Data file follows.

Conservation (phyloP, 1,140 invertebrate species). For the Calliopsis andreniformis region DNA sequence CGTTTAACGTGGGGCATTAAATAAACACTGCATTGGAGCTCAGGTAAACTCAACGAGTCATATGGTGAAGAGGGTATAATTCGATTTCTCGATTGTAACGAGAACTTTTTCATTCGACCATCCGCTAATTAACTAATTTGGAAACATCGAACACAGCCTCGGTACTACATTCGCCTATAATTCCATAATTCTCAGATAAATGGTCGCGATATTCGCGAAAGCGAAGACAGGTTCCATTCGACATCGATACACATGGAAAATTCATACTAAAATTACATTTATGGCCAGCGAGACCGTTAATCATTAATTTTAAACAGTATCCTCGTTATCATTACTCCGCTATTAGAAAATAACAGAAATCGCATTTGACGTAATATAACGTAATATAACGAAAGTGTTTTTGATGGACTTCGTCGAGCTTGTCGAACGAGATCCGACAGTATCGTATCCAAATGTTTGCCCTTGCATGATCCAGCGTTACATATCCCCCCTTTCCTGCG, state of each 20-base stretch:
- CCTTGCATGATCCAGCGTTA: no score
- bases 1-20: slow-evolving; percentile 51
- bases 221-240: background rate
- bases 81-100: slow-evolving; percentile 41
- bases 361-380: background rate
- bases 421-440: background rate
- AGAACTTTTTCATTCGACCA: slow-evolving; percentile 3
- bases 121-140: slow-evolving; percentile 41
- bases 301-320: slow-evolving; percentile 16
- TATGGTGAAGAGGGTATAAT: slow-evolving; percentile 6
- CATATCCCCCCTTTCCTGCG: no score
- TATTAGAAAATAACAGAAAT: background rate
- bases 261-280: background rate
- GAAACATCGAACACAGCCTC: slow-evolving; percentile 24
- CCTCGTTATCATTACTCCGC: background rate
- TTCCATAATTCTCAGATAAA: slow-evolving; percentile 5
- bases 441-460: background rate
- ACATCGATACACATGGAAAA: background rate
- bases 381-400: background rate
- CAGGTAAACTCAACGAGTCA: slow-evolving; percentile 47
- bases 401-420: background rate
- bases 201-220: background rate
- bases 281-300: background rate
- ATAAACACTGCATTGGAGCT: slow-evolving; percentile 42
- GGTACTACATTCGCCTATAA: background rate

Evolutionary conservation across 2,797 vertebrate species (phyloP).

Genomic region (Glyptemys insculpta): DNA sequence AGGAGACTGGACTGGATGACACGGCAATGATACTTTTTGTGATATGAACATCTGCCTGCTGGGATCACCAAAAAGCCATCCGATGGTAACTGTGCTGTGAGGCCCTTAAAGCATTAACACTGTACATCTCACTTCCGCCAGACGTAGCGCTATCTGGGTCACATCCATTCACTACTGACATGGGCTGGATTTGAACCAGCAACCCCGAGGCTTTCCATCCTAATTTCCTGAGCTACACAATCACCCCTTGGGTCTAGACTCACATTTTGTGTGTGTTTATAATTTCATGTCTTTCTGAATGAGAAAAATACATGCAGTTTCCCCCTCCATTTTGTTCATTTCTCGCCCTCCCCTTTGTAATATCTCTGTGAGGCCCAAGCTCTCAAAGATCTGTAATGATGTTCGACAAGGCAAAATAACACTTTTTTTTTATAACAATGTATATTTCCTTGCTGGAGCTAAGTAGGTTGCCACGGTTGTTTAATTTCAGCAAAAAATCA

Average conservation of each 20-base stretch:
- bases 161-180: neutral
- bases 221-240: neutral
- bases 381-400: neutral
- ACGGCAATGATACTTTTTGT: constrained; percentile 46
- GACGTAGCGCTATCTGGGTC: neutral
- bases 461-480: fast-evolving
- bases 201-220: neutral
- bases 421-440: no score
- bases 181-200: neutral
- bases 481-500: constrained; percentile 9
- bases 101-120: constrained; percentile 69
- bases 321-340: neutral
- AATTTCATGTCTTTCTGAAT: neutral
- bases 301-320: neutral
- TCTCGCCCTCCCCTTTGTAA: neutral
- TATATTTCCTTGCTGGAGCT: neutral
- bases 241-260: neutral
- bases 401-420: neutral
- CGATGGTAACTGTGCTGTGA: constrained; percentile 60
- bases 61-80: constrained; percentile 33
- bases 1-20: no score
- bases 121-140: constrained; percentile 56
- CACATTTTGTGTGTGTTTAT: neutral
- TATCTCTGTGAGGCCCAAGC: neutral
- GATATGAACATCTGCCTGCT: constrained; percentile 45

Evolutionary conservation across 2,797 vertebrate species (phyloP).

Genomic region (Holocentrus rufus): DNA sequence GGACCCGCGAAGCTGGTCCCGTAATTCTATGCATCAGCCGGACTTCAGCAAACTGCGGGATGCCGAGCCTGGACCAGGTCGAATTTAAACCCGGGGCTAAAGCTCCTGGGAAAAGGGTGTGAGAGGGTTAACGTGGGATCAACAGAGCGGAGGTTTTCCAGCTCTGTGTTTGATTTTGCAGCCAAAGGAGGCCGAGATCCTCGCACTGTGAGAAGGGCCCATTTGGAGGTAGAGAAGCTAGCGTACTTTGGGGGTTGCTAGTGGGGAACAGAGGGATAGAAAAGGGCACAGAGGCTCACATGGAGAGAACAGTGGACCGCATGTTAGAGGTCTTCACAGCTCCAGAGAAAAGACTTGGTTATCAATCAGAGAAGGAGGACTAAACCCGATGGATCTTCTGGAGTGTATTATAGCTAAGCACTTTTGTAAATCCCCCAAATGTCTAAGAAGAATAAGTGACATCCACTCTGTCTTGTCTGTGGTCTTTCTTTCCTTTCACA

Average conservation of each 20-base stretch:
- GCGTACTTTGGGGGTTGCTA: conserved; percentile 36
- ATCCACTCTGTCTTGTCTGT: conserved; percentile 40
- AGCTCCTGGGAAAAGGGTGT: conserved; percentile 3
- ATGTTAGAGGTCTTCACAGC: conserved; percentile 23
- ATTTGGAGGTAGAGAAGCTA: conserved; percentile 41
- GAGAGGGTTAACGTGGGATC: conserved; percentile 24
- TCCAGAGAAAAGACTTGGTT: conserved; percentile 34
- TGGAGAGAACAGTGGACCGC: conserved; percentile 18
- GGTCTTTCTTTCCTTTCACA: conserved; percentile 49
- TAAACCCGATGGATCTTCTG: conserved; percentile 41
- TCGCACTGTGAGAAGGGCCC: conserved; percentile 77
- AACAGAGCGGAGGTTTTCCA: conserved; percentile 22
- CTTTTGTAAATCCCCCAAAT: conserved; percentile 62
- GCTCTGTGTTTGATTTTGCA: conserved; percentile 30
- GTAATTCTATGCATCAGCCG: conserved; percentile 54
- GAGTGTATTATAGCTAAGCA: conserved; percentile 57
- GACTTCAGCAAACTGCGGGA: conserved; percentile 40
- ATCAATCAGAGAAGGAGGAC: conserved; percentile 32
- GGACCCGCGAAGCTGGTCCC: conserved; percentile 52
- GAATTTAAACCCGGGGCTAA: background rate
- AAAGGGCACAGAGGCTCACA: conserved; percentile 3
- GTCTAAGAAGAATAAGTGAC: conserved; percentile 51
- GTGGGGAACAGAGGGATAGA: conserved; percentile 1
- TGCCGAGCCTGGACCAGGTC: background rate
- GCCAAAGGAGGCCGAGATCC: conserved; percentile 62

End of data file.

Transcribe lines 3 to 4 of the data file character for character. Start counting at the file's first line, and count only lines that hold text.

- bases 1-20: slow-evolving; percentile 51
- bases 221-240: background rate